Imagine sitting in the same chair, doing the same activity for 2,190 days in a row.
One Chinese man has spent the past 6 years at an online cafe, only occasionally leaving for food, and for a random shower. He sleeps at the cafe during the day, if he gets tired, but otherwise he is generally engaging in online activity. This man, Li Meng, even pays the cafe a monthly rent as you would for an apartment.
6 years at one place, doing the same activity over and over every day. Based on news reports, Li has clearly not had a haircut during his time at the cafe, but he makes enough money from at least some of the online activity to support his life.
According to reports, Li finished college, but instead of going on to find a job like the rest of his peers, as is expected of young men his age, Li chose to start frequenting the internet cafe and engaging in online activity for money.
China has tried putting a stop to the high levels of online gaming that have occupied the time of way too many young people throughout their country. Camps were set up to discontinue Internet addiction one individual at a time. Allegedly parents take their kids to these camps where violence is used to “cure” the young person of an Internet or online gaming addiction. In a country that sees about 80% of its young population suffering from a desire to constantly be online, and that has a total population of 450 million people, online gaming is without a doubt a growing problem in China.
So is there harm in kids spending a lot of time online? What about Li Meng’s lifestyle choice? Is he hurting anyone? Is he hurting himself?
Behavioral addictions seem much harder to define than substance addictions, don’t they? If someone is drinking to the point of intoxication every night, and has been arrested for drunk driving, and has been abusive to family members while drunk, that addiction to alcohol is clearly harmful to the person who is drinking, and to those around the alcoholic. But what about someone like Li Meng, or the millions of young people in China, and around the world, who are involved in various online activities a majority of their lives? The consequences and ramifications of an Internet or gaming addiction are not as clear.
No one who has been interviewed at the online cafe has really heard Li speak much, so it is not known what Li’s relationship is like with his family. It can be assumed that if Li is basically living at the cafe, and people do not see his family with him, then his relationship with family members must be at least somewhat estranged.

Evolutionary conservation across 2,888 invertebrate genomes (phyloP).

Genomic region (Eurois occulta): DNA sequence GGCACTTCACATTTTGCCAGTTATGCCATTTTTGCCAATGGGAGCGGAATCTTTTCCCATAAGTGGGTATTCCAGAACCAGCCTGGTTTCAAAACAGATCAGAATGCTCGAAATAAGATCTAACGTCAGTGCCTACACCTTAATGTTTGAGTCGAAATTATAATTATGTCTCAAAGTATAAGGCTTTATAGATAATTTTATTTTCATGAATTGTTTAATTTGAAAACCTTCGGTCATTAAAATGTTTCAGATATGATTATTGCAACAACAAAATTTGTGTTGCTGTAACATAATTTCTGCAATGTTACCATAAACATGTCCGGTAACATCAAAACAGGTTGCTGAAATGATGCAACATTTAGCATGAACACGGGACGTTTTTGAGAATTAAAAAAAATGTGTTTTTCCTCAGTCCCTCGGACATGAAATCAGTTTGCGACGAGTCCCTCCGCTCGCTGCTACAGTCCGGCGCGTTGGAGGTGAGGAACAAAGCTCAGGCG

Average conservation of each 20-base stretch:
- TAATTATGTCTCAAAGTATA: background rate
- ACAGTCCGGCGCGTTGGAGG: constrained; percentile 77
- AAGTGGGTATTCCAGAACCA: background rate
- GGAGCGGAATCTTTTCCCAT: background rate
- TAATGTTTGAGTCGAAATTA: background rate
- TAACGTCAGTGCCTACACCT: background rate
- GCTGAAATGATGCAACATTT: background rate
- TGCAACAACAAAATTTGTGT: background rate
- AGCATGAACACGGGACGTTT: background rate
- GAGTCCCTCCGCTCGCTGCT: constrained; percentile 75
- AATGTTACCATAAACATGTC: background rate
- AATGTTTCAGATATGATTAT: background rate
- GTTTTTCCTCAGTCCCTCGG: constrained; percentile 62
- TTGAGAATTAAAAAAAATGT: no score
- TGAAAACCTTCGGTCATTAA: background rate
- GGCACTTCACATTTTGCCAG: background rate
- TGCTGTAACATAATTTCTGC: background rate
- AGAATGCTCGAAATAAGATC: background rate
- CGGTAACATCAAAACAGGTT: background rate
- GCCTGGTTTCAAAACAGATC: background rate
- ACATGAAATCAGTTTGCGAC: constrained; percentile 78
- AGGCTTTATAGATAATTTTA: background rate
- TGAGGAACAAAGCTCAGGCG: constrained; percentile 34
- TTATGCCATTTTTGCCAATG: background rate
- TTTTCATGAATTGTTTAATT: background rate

Internet and online gaming addiction diagnosis can follow the general umbrella criteria that are used to identify a drug addiction.
Has the individual experienced a loss of control over use of a substance or over a behavior?
Is the person obsessed with use of a substance, or with engagement in a behavior?
Does the individual continue to use even after experiencing negative consequences directly, or indirectly, from the use of a substance, or the involvement in a behavior?
Even when the problem is evident, is the person still in denial?
Is a powerful tendency to relapse his or her reality? Has the person tried to stop or slow down use of a substance or frequency of a behavior, but the use also returns?
What makes a relationship really official? Facebook!
Tiger Woods and Lindsey Vonn each put a message up on Facebook confirming the rumors of their relationship. Not that it was a secret, but the couple felt it was time to let the world know that the two are an item.
If you remember back to 2009 when Tiger fist got busted for cheating on his then wife Elin, the media was going crazy with reports of all kinds. Alleged mistresses and lovers were coming forward, different places were listed that Tiger Woods had been spotted with so and so, and other celebrities were weighing in on the situation, as if they knew what is going on. People love to chime in on the distress of others, and ironically enough, Lindsey Vonn was no different.
In 2010, Lindsey was quoted in Time magazine mocking Tiger Woods and his indiscretions. She was quoted as saying, “Yeah, you’re awesome, you go have that sex.” and “There’s something you don’t know about me. Tiger, you’re like my idol, and I too have a sex problem.” She even had a little Saturday Night Live sketch idea that made fun of the way Tiger announced what was going on with him and his marriage and how he apologized publicly for it.
She was with a group of friends after an Olympic event, just enjoying some down time, and was overheard making the jokes. She did not go out of her way to make a public statement, or to openly express her opinions of Tiger Woods, so it seems he was not too upset by it.
Although Lindsey Vonn was not the only one to make light of Tiger Woods’ sex addiction, it certainly is humorous that the two are now dating, especially since they were both married at the time. Within the two years after the scandal and Lindsey’s comment, each were going through a formal divorce. Lindsey is the first woman Tiger has been in a relationship with since his marriage to Elin.
It appears that since the two are high-profile athletes, they have an understanding of where the other person is coming from, and there is a mutual respect for the level of competition within their individuals sports that the other has reached. So does Lindsey respect Tiger’s sex addiction? Does she take it seriously? She does not seem to have made any further public comments about it, but she must now understand the extent of a sex addiction if she is in a committed relationship with someone who has been formally diagnosed and treated for one.
Tiger Woods was cheating on his wife. He got caught. Does that make him a sex addict? Maybe, but is most important is that he got the help he needed to stop engaging in behaviors that were destructive to himself, to his profession, to his wife, to his family, and to his public image.
For many people who have become involved in similar situations, and who end up losing everything that once meant something to them, rehab has provided the environment that allows them to change and choose a different way of life. It appears to have done the same for Tiger Woods. If he is choosing to be monogamous and he is carrying that out, then he is honoring his commitment when not too long ago he was not living with the same integrity.